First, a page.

I laugh at you.
And let me tell you at parting, that the way To serve a lady best, and have her faults Lightliest admonished by her lawful helper, Is not to thrust a lawless vanity 'Twixt him and his vexed love." Captain Marryat's autobiographic Stapleton records his coming to grief for standing up for a beaten wife, who, having made it up with her assailant, joins him in turning on the mediator, whom they jointly bid pack off, and never show his face there again. Cooper's Esther Bush, in the Prairie^ invites and invokes sympathy with her lot as a wife, but as soon as it is expressed, turns on the too ready sympathizer, and resents such impertinence in a third party, who thus presumes to set
276 MEDDLER'S MISCHANCE. up as a judge, and wrongs a man she won't hear a word against — fluent and affluent and effluent of such words as the termagant wife may be herself. When the Country Fellow in Philaster comes upon the hero in the act of wounding Arethusa in the forest, and with a cry of shame on the " dastard/' is for spoiling his sport, "What ill-bred man art thou, to intrude thyself?" is all the thanks he gets on the sufferer's part, to say nothing of the keen edge of Philaster's drawn sword. Montesquieu, in his Persian Letters, expatiates on the love the Muscovite women have to be beaten by their husbands, whose hearts they doubt of having really secured, unless by palpable proofs on their persons in black and blue. *'Je crois que si quelque voisin venoit au secours, je r^tranglerois," one of them declares. The sensitiveness of the stronger vessel in such cases of a little domestic difficulty, where however the grey mare is the better horse, is exemplified in an epigram of Dean Swift's : — " As Thomas was cudgelled one day by his wife, He took to the street, and fled for his life : Tom's three dearest friends came by in the squabble. And saved him at once from the shrew and the rabble ; Then ventured to give him some sober advice^ But Tom is a person of honour so nice, Too wise to take counsel, too proud to take warning. That he sent to all three a challenge next morning. Three duels he fought, thrice ventured his life ; Went home, and was cudgelled again by his wife." The three friends at least ventured each of their three lives too ; and probably went home mindful of the proverb that he that passeth by and meddleth with strife belonging not to him, is like one that taketh a dog by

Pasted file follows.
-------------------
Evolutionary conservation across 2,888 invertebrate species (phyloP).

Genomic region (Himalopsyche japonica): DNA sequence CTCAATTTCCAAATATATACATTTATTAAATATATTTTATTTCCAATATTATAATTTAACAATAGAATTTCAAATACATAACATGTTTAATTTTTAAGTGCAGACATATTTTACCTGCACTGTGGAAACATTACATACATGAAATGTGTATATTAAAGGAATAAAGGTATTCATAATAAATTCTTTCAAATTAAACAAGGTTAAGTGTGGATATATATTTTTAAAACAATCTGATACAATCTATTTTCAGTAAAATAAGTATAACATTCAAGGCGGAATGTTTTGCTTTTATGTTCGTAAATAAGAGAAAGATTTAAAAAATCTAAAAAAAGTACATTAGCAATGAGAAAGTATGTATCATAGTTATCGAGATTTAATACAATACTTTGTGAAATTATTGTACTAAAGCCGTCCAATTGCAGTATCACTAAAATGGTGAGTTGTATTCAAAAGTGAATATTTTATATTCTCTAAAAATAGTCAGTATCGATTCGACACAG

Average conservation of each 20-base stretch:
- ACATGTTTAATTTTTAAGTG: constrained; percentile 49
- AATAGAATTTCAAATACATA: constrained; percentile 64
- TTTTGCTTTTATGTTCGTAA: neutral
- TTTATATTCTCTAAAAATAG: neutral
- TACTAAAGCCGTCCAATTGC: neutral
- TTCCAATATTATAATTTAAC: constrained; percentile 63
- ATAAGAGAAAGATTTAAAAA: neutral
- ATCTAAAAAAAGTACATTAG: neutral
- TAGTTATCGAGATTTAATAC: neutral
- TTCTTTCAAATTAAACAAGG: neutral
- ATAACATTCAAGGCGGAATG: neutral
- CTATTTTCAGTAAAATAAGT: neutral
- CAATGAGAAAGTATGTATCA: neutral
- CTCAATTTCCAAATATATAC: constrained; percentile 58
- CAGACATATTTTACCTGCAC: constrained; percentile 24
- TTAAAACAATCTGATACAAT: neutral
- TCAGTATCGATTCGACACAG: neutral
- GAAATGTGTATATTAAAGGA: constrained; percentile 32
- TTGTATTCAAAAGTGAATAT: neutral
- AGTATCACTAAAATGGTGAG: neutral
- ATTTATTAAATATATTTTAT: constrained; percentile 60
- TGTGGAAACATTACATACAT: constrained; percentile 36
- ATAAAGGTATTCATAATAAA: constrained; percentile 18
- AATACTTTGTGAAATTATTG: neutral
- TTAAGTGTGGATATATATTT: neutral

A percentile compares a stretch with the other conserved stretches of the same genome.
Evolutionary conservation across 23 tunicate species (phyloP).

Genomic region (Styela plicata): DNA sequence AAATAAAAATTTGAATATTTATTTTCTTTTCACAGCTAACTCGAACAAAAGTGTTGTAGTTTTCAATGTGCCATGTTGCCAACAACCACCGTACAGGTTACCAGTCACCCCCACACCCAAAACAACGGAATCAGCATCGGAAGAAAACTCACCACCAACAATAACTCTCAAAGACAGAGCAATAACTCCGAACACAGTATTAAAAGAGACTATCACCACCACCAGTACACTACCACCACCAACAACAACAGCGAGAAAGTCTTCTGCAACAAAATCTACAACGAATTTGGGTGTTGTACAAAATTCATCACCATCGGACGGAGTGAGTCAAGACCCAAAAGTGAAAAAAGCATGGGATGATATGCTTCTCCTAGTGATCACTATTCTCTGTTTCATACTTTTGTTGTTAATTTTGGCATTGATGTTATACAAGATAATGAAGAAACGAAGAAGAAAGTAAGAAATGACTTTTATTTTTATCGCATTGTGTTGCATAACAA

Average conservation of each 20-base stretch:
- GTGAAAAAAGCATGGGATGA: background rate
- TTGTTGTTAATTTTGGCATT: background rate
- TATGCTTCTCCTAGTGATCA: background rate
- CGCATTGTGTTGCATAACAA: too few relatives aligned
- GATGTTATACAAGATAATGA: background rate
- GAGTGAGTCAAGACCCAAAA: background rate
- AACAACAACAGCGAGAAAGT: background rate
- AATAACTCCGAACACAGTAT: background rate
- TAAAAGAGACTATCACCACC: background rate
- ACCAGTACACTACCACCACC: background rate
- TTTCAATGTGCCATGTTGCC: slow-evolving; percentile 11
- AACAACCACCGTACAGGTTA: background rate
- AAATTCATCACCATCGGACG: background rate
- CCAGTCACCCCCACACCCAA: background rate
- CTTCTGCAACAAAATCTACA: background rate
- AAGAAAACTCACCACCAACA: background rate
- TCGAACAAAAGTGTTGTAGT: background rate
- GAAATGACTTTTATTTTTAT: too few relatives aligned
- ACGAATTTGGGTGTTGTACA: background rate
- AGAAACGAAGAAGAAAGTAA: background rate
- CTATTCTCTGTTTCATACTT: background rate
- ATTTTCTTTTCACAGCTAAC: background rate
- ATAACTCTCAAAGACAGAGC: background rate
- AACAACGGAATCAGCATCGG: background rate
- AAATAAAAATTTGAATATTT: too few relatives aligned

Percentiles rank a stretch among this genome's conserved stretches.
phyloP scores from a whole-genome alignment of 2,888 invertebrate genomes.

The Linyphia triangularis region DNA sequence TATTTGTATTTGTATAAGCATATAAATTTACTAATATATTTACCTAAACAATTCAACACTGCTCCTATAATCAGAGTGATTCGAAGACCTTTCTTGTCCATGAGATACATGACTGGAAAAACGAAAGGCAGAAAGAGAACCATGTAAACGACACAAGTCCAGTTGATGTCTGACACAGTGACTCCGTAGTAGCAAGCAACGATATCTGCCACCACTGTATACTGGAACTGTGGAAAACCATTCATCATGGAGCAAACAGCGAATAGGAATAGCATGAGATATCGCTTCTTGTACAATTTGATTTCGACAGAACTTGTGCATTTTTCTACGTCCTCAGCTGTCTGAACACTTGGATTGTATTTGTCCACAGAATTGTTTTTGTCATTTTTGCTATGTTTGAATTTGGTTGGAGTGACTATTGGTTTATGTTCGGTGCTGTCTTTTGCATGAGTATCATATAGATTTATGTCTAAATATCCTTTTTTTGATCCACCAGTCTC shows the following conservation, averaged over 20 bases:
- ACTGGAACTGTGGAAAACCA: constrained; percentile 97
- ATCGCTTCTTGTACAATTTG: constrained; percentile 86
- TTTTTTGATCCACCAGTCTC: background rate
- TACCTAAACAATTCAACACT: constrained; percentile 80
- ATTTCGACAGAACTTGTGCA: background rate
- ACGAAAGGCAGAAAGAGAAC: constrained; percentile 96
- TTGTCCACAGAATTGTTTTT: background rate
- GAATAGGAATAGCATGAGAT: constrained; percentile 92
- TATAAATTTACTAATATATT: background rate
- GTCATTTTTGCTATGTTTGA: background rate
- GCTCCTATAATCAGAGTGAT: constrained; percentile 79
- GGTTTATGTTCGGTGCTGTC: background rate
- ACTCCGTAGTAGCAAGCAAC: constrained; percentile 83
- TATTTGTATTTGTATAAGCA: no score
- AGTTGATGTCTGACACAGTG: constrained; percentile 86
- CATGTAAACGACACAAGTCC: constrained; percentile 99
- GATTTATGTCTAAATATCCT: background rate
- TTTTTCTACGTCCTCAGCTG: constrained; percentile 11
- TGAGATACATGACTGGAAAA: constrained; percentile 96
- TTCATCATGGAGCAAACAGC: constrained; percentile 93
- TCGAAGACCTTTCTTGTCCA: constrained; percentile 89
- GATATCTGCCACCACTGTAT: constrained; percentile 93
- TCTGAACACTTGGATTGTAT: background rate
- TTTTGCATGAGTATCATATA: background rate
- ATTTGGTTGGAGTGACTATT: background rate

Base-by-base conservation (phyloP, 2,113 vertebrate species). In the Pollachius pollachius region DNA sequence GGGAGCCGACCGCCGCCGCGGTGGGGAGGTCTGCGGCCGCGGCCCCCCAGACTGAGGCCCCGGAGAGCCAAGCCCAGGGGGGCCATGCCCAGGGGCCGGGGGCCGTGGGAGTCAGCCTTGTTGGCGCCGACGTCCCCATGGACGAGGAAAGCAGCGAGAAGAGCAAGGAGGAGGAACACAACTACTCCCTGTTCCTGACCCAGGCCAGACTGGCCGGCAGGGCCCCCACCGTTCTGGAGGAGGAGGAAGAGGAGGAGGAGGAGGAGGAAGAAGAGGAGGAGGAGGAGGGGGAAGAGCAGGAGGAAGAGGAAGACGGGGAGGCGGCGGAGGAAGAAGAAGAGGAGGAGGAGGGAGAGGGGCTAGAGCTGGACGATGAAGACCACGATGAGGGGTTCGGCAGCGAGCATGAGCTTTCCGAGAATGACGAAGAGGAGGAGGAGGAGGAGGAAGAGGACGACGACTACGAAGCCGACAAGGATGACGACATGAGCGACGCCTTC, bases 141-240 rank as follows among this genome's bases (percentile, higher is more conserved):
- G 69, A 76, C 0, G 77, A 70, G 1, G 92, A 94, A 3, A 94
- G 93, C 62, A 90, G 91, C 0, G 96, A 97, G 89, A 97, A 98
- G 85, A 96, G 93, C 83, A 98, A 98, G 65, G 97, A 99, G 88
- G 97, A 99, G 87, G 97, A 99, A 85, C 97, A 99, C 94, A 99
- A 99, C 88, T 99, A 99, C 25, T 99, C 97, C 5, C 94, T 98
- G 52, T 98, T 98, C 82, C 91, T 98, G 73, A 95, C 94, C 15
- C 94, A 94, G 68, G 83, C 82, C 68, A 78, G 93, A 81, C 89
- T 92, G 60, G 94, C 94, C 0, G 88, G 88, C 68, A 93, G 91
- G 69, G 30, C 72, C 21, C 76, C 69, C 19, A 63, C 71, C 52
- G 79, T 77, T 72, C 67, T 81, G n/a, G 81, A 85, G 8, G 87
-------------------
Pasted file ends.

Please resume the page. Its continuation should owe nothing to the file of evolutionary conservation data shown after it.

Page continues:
the ears. In this case a mad dog, or something like it ; a sad dog, at any rate, and one whose bark was m?/ worse than his bite, for he proved himself just as ready to bite as to bark.
SPORTIVE MISCHIEF. 277 Cold and selfish prudence is only too willing to abide by the teaching of the proverb, and make a practical application of it perpetual, to their own comfort and security. But there are times when the dog must be taken by the ears, and defied to do his worst. Meddlers are liable to mischances, but a magnanimous spirit will not accept them as a veto on all intervention. Moses, nwin of God, seeing two of his brethren strive together, would have set them at one again, but was rebuffed by the wrong-doer, who thrust him away, saying, " Who made thee a ruler and a judge over us V The rebuff was followed by a reminder that madfe Moses flee. Else he was not the man to flee at a rebuff. It is the priest of a degraded type, it is the levite of a lukewarm faith and selfish life, that, seeing the wounded man, and smelling strife, and suspecting the vicinity of the violent, declines to meddle with what (let him hope) belongeth not to him (let good Samaritans meddle and make as they list) ; and so passeth by on the other side.
1. 68 FREE BOOKS http://www.scribd.com/doc/21800308/Free-Christian-Books 2. ALL WRITINGS http://www.scribd.com/glennpease/documents?page=1000
This action might not be possible to undo. Are you sure you want to continue?
We've moved you to where you read on your other device.
Get the full title to continue listening from where you left off, or restart the preview.